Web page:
With the pandemic accelerating global ecommerce trends, omni-channel retailing has vaulted ahead.
As influential international retailers actively embed technologies into their physical stores to provide more value to clients, the retail world is seeing a significant change in the way traditional storefronts interact with shoppers.
“While it will take time for some of the tech’ trends to surface in New Zealand, it’s important to be across the thinking and to monitor the uptake around the globe,” says Chris Beasleigh, Bayleys national director retail sales and leasing.
“Retailers across all subsegments of the market are striving for efficiencies in their operations as they look to balance bottom lines with customer service expectations.
“With global brands advancing on the New Zealand retail scene with flagship stores in key metropolitan centres, we can expect to see some innovative experiential trends emerge because retailing smarter will be crucial to remaining relevant, profitable and viable.”
Technology will be at the forefront given market fundamentals at a retail and wider property level.
Beasleigh says given changing buyer patterns, the squeeze on available development land and the escalating cost of construction around New Zealand, any growth of the retail footprint nationwide will need to be well-considered and very much consumer-focused.
“It’s definitely not a matter of just build it and they will come,” he points out.
“Ecommerce is here to stay so shoppers need a good reason to come in-store – even the flashest technology needs to have demonstrable benefit.
“With online and in-person retail moving faster than ever, any technological bells and whistles need to be adding to the retail experience, not taking away from it.”
Globally, the integration of smartphones with in-store technology is streamlining shopping, with self-service options on the rise.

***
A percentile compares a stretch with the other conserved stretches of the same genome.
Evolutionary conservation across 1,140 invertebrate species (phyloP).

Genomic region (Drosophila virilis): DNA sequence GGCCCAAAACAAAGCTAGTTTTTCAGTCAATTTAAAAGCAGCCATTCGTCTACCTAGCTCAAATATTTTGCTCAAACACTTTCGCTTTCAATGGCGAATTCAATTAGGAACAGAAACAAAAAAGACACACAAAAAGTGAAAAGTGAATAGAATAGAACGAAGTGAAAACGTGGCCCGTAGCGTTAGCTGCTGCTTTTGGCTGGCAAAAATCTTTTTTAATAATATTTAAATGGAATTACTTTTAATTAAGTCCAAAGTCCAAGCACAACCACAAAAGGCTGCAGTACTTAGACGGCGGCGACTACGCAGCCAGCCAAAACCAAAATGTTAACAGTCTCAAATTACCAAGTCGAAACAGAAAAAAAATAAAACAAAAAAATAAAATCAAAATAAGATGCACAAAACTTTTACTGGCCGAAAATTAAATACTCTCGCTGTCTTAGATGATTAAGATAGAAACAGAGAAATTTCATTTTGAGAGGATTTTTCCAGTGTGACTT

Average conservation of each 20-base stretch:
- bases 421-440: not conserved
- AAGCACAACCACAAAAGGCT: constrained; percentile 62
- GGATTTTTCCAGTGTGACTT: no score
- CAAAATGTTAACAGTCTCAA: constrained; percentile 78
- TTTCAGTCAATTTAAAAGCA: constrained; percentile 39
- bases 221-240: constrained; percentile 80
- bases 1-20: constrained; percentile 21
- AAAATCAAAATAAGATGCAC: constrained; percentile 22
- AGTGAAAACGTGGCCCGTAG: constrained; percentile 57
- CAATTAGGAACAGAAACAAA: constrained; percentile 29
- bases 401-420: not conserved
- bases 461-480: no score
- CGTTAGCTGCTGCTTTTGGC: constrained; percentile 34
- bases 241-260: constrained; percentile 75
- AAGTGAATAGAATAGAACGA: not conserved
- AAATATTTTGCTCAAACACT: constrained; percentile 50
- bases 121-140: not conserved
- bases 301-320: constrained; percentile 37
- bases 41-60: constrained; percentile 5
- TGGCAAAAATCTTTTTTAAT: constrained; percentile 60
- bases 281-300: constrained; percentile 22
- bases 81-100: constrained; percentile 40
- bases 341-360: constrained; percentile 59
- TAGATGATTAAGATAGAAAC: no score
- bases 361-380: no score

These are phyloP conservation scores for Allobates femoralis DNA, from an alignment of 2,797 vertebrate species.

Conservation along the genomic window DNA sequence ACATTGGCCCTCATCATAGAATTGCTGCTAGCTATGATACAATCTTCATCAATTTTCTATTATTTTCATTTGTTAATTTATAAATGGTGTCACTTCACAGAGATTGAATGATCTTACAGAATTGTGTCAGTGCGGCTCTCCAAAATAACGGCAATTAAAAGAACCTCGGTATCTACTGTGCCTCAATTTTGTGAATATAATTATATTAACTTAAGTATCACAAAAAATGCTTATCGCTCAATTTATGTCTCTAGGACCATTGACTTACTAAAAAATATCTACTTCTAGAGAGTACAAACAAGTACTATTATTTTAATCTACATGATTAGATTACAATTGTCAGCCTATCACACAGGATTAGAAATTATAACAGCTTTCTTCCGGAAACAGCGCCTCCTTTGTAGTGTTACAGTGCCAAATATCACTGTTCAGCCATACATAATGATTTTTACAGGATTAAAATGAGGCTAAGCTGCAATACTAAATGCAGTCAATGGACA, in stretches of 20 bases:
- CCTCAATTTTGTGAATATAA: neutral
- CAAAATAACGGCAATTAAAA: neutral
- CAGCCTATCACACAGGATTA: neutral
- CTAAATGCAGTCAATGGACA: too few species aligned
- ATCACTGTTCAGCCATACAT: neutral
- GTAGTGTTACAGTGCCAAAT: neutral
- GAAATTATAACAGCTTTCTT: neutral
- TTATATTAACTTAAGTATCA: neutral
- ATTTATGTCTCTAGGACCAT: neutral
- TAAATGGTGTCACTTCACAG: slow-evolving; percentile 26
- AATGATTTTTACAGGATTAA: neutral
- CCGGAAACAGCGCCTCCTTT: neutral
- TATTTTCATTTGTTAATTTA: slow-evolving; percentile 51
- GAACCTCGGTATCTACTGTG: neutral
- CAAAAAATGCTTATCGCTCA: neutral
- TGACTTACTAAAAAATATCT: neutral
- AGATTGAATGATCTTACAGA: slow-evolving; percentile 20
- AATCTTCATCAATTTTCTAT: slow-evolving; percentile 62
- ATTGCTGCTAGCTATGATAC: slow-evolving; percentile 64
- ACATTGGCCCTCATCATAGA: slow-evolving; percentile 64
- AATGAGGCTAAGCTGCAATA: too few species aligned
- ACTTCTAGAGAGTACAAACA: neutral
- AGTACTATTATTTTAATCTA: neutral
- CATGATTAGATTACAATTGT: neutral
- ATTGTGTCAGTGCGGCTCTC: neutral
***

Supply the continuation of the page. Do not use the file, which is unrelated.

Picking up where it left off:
Waiting in queues is a shopper bugbear, and while we’re familiar with self-serve options in New Zealand supermarkets, large brands such as H&M (London), Nike House of Innovation (New York), and AT&T (Seattle) let shoppers self-check-out via apps – which, given the pandemic health benefits of contactless transactions in-store – is finding traction.
Other firms are providing instant inventory information on the apps, making it easier to navigate store layouts in-person.
“Naturally, there are challenges around personal data capture, privacy protections, and cyberattack concerns to consider,” says Beasleigh.
“However, we expect to see the integration of smartphones with in-store shopping experiences here – particularly given the rising costs of retail store space, staff shortages, and the customer-driven desire for seamless, quick shopping experiences.”
Other trends include in-store appointment bookings, with customers researching preferences online, before coming in-store to shop independently or with a hosted appointment.
This addresses lingering social distancing inclinations, and also adds an experience layer that is not possible when shopping solely online.
Then there’s the try-before-you-buy model sports’ retailer House of Sports recently opening a flagship store in Tennessee that includes a 2,230sqm outdoor field for customers to test shoes, footballs, cycles, and other sports’ equipment before purchasing.
It has a running track, sophisticated tech’-enabled batting cage for bat sports, golf hitting bays with simulators, putting green, and an indoor turf soccer cage.
Meanwhile, other traditional point-of-sale retailers are shaking up the way they do business in response to changing consumer patterns.
With the rapid growth in electric vehicle ownership, petrol stations are converting to charging stations with Shell announcing it would build and run more than 500,000 charge points by 2025 in the UK.
It’s already converted an entire traditional fuel station into an ultra-rapid charge facility in Fulham, London, allowing EVs to charge to up to 80% within 30 minutes, while also leveraging secondary retail options with a café and supermarket on-site.